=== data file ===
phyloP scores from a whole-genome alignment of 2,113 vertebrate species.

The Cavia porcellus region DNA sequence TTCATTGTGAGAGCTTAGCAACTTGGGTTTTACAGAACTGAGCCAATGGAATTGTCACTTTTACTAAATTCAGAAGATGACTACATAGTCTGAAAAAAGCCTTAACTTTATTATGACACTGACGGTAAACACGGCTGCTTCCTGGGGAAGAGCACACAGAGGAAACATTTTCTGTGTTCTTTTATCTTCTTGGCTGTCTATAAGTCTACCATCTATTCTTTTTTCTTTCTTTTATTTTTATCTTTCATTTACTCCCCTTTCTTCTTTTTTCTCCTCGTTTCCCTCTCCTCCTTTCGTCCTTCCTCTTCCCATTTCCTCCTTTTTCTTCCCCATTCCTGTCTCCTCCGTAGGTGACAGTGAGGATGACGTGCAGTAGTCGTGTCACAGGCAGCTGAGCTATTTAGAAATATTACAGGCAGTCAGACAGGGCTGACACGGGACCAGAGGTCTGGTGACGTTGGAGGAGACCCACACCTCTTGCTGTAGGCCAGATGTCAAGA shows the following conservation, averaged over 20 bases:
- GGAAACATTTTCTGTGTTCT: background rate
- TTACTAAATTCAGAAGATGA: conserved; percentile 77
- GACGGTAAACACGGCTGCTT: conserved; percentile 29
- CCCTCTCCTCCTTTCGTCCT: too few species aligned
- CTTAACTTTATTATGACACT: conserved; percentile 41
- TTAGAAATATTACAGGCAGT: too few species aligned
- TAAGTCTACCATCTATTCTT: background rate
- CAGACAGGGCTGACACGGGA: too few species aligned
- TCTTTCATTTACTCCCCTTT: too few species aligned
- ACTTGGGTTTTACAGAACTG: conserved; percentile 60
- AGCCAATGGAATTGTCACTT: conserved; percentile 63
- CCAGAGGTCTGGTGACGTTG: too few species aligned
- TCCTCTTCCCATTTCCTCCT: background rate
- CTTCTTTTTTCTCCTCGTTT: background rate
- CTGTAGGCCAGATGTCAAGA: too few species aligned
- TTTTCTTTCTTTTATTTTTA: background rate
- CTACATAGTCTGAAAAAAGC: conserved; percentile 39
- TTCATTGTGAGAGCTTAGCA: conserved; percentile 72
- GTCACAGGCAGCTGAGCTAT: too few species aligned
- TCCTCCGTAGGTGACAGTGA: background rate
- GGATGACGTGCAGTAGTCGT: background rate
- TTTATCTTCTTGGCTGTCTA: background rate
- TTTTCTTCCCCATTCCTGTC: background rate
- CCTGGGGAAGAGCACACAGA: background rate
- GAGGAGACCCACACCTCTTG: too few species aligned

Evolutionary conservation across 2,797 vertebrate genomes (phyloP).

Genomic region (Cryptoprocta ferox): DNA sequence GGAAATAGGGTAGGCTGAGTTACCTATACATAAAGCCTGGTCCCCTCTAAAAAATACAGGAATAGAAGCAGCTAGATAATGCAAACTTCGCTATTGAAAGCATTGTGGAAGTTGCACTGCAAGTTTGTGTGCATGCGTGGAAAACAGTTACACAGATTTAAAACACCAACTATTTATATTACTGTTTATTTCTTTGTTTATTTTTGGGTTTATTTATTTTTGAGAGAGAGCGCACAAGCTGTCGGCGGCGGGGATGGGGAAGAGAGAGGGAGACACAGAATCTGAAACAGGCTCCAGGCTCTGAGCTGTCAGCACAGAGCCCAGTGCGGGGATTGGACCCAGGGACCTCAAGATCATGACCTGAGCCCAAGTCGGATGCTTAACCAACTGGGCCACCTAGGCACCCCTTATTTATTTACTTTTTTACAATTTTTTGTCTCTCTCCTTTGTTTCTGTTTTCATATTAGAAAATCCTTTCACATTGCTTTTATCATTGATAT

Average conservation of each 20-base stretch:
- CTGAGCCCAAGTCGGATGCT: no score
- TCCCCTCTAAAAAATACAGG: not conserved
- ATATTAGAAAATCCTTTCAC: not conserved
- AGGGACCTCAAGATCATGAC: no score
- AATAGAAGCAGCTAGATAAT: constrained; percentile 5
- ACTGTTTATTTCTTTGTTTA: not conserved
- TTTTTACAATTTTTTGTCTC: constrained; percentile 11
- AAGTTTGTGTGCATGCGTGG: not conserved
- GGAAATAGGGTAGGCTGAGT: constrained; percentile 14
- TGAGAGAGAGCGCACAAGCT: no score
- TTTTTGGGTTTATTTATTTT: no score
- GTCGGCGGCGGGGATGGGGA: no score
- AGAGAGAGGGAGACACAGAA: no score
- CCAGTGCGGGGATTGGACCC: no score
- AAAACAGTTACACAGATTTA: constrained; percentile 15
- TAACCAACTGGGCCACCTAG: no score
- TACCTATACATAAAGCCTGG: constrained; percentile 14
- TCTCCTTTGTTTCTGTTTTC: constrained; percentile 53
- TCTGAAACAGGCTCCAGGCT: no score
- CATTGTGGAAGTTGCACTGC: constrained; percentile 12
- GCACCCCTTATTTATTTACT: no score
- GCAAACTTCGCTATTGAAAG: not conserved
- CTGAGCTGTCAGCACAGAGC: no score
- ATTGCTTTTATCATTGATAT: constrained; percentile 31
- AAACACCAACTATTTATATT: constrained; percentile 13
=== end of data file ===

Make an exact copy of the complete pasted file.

phyloP scores from a whole-genome alignment of 2,113 vertebrate species.

The Cavia porcellus region DNA sequence TTCATTGTGAGAGCTTAGCAACTTGGGTTTTACAGAACTGAGCCAATGGAATTGTCACTTTTACTAAATTCAGAAGATGACTACATAGTCTGAAAAAAGCCTTAACTTTATTATGACACTGACGGTAAACACGGCTGCTTCCTGGGGAAGAGCACACAGAGGAAACATTTTCTGTGTTCTTTTATCTTCTTGGCTGTCTATAAGTCTACCATCTATTCTTTTTTCTTTCTTTTATTTTTATCTTTCATTTACTCCCCTTTCTTCTTTTTTCTCCTCGTTTCCCTCTCCTCCTTTCGTCCTTCCTCTTCCCATTTCCTCCTTTTTCTTCCCCATTCCTGTCTCCTCCGTAGGTGACAGTGAGGATGACGTGCAGTAGTCGTGTCACAGGCAGCTGAGCTATTTAGAAATATTACAGGCAGTCAGACAGGGCTGACACGGGACCAGAGGTCTGGTGACGTTGGAGGAGACCCACACCTCTTGCTGTAGGCCAGATGTCAAGA shows the following conservation, averaged over 20 bases:
- GGAAACATTTTCTGTGTTCT: background rate
- TTACTAAATTCAGAAGATGA: conserved; percentile 77
- GACGGTAAACACGGCTGCTT: conserved; percentile 29
- CCCTCTCCTCCTTTCGTCCT: too few species aligned
- CTTAACTTTATTATGACACT: conserved; percentile 41
- TTAGAAATATTACAGGCAGT: too few species aligned
- TAAGTCTACCATCTATTCTT: background rate
- CAGACAGGGCTGACACGGGA: too few species aligned
- TCTTTCATTTACTCCCCTTT: too few species aligned
- ACTTGGGTTTTACAGAACTG: conserved; percentile 60
- AGCCAATGGAATTGTCACTT: conserved; percentile 63
- CCAGAGGTCTGGTGACGTTG: too few species aligned
- TCCTCTTCCCATTTCCTCCT: background rate
- CTTCTTTTTTCTCCTCGTTT: background rate
- CTGTAGGCCAGATGTCAAGA: too few species aligned
- TTTTCTTTCTTTTATTTTTA: background rate
- CTACATAGTCTGAAAAAAGC: conserved; percentile 39
- TTCATTGTGAGAGCTTAGCA: conserved; percentile 72
- GTCACAGGCAGCTGAGCTAT: too few species aligned
- TCCTCCGTAGGTGACAGTGA: background rate
- GGATGACGTGCAGTAGTCGT: background rate
- TTTATCTTCTTGGCTGTCTA: background rate
- TTTTCTTCCCCATTCCTGTC: background rate
- CCTGGGGAAGAGCACACAGA: background rate
- GAGGAGACCCACACCTCTTG: too few species aligned

Evolutionary conservation across 2,797 vertebrate genomes (phyloP).

Genomic region (Cryptoprocta ferox): DNA sequence GGAAATAGGGTAGGCTGAGTTACCTATACATAAAGCCTGGTCCCCTCTAAAAAATACAGGAATAGAAGCAGCTAGATAATGCAAACTTCGCTATTGAAAGCATTGTGGAAGTTGCACTGCAAGTTTGTGTGCATGCGTGGAAAACAGTTACACAGATTTAAAACACCAACTATTTATATTACTGTTTATTTCTTTGTTTATTTTTGGGTTTATTTATTTTTGAGAGAGAGCGCACAAGCTGTCGGCGGCGGGGATGGGGAAGAGAGAGGGAGACACAGAATCTGAAACAGGCTCCAGGCTCTGAGCTGTCAGCACAGAGCCCAGTGCGGGGATTGGACCCAGGGACCTCAAGATCATGACCTGAGCCCAAGTCGGATGCTTAACCAACTGGGCCACCTAGGCACCCCTTATTTATTTACTTTTTTACAATTTTTTGTCTCTCTCCTTTGTTTCTGTTTTCATATTAGAAAATCCTTTCACATTGCTTTTATCATTGATAT

Average conservation of each 20-base stretch:
- CTGAGCCCAAGTCGGATGCT: no score
- TCCCCTCTAAAAAATACAGG: not conserved
- ATATTAGAAAATCCTTTCAC: not conserved
- AGGGACCTCAAGATCATGAC: no score
- AATAGAAGCAGCTAGATAAT: constrained; percentile 5
- ACTGTTTATTTCTTTGTTTA: not conserved
- TTTTTACAATTTTTTGTCTC: constrained; percentile 11
- AAGTTTGTGTGCATGCGTGG: not conserved
- GGAAATAGGGTAGGCTGAGT: constrained; percentile 14
- TGAGAGAGAGCGCACAAGCT: no score
- TTTTTGGGTTTATTTATTTT: no score
- GTCGGCGGCGGGGATGGGGA: no score
- AGAGAGAGGGAGACACAGAA: no score
- CCAGTGCGGGGATTGGACCC: no score
- AAAACAGTTACACAGATTTA: constrained; percentile 15
- TAACCAACTGGGCCACCTAG: no score
- TACCTATACATAAAGCCTGG: constrained; percentile 14
- TCTCCTTTGTTTCTGTTTTC: constrained; percentile 53
- TCTGAAACAGGCTCCAGGCT: no score
- CATTGTGGAAGTTGCACTGC: constrained; percentile 12
- GCACCCCTTATTTATTTACT: no score
- GCAAACTTCGCTATTGAAAG: not conserved
- CTGAGCTGTCAGCACAGAGC: no score
- ATTGCTTTTATCATTGATAT: constrained; percentile 31
- AAACACCAACTATTTATATT: constrained; percentile 13